At the heart of Scientology are certain distinctive religious practices, a central one of which is termed auditing, or processing. This practice involves a one-to-one relationship between an officially designated auditor (a minister or minister-in-training in the Church of Scientology) and a person seeking the benefit of auditing. The aim of the auditor is to help the other person (termed a preclear) discover and erase the debilitating imprints (engrams) left from past experiences. In an auditing session, which typically lasts up to two and a half hours, the auditor asks a structured series of questions, acknowledging the answer given by the preclear to each question before the next question is asked. As part of this process, the auditor uses an electropsychometer (E-Meter) to help identify areas of spiritual distress or difficulty. There are various auditing processes, each designed to help preclears improve their ability to confront and handle part of their existence. When one particular area of a person's existence has been satisfactorily dealt with in this way, the auditing process moves on to another area. The ultimate objective, which requires many auditing sessions, is to achieve new states of being called Clear and Operating Thetan, about which more will be said under the heading of the experiential dimension.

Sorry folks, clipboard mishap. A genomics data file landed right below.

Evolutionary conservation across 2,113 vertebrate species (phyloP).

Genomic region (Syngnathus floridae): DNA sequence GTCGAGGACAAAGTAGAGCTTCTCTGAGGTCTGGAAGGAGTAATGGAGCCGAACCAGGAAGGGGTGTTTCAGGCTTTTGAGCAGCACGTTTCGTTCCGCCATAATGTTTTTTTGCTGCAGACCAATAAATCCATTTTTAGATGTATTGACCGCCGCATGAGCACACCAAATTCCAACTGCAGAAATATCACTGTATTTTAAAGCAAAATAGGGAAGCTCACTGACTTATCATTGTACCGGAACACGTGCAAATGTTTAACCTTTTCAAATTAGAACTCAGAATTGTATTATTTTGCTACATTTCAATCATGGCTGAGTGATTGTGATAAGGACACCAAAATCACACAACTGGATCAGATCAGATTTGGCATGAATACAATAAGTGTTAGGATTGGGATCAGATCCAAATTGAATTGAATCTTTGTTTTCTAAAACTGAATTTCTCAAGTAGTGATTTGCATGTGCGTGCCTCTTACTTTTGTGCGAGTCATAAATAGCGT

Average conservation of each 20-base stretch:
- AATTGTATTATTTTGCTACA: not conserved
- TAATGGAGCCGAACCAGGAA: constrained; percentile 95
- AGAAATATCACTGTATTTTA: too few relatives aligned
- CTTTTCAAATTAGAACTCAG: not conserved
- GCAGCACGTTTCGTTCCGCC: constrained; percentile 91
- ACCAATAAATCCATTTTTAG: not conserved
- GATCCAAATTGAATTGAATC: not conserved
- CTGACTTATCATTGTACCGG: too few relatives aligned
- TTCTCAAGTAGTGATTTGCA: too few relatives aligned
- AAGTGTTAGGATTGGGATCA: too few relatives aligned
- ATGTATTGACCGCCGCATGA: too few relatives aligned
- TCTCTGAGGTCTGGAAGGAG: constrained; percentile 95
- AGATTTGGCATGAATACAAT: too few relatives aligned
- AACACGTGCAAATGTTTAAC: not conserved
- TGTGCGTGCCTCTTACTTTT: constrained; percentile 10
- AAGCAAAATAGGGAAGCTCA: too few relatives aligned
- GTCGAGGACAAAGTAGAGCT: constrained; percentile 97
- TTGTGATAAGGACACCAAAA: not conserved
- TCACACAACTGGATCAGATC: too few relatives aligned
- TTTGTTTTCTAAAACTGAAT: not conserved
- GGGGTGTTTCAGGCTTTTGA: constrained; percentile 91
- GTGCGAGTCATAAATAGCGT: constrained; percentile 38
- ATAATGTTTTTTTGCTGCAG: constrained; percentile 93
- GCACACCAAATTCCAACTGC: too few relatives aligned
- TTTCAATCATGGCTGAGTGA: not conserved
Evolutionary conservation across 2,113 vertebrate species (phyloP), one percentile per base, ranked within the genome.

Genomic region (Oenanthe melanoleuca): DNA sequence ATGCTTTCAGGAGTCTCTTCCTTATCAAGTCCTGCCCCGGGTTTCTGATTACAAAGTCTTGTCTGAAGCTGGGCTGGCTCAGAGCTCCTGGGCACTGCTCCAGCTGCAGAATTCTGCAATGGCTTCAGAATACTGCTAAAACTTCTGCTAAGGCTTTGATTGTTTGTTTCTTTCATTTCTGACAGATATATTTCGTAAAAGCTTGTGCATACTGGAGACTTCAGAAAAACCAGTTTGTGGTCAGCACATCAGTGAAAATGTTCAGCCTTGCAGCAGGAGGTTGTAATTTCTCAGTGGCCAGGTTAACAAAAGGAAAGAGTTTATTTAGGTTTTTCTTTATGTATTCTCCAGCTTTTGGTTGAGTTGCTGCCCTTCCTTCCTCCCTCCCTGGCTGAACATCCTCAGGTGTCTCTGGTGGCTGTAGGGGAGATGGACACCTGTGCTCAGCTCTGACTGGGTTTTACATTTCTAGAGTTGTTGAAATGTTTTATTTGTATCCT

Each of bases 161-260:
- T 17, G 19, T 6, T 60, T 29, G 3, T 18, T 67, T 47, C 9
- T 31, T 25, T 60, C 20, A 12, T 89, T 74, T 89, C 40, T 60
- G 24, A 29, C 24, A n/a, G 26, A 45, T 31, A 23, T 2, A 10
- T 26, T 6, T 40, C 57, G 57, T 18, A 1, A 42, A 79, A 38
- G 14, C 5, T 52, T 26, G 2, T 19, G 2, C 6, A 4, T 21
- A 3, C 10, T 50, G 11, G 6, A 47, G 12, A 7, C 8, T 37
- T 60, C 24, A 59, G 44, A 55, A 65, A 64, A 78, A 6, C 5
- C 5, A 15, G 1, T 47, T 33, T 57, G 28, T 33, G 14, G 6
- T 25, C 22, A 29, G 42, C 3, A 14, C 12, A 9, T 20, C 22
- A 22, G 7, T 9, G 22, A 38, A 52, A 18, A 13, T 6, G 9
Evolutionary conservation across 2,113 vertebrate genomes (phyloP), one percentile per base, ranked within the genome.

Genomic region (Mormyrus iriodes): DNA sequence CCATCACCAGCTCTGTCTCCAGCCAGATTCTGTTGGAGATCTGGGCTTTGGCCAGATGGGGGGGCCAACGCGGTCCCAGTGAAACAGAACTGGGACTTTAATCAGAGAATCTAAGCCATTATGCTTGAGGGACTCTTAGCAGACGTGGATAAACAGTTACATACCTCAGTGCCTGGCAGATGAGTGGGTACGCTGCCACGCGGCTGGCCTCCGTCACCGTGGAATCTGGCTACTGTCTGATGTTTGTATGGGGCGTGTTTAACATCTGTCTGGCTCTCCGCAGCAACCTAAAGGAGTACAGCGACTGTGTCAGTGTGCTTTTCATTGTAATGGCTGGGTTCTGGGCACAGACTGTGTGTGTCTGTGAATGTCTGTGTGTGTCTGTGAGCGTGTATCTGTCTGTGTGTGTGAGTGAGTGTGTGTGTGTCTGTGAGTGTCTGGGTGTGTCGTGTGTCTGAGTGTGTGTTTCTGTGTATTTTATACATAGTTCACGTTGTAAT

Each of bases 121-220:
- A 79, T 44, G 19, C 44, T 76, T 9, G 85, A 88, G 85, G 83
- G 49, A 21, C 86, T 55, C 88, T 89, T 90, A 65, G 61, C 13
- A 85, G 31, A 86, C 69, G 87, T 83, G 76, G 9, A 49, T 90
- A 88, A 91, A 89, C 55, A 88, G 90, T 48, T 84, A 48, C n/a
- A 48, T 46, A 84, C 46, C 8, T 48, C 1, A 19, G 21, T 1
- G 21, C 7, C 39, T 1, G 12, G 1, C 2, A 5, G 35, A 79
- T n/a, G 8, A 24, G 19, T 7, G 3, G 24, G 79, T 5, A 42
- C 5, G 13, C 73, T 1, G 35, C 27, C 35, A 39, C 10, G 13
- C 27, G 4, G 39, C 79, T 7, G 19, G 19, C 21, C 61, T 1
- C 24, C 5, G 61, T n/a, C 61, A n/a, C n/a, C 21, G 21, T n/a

Although auditing in Scientology has some resemblances to practices
of confession and pastoral counselling in some other religions, it also
has its own distinctive characteristics and procedures, as well as its
own particular interpretation of the spiritual significance of those procedures.
Scientologists claim that such auditing has an efficacy not found elsewhere.
According to an official publication: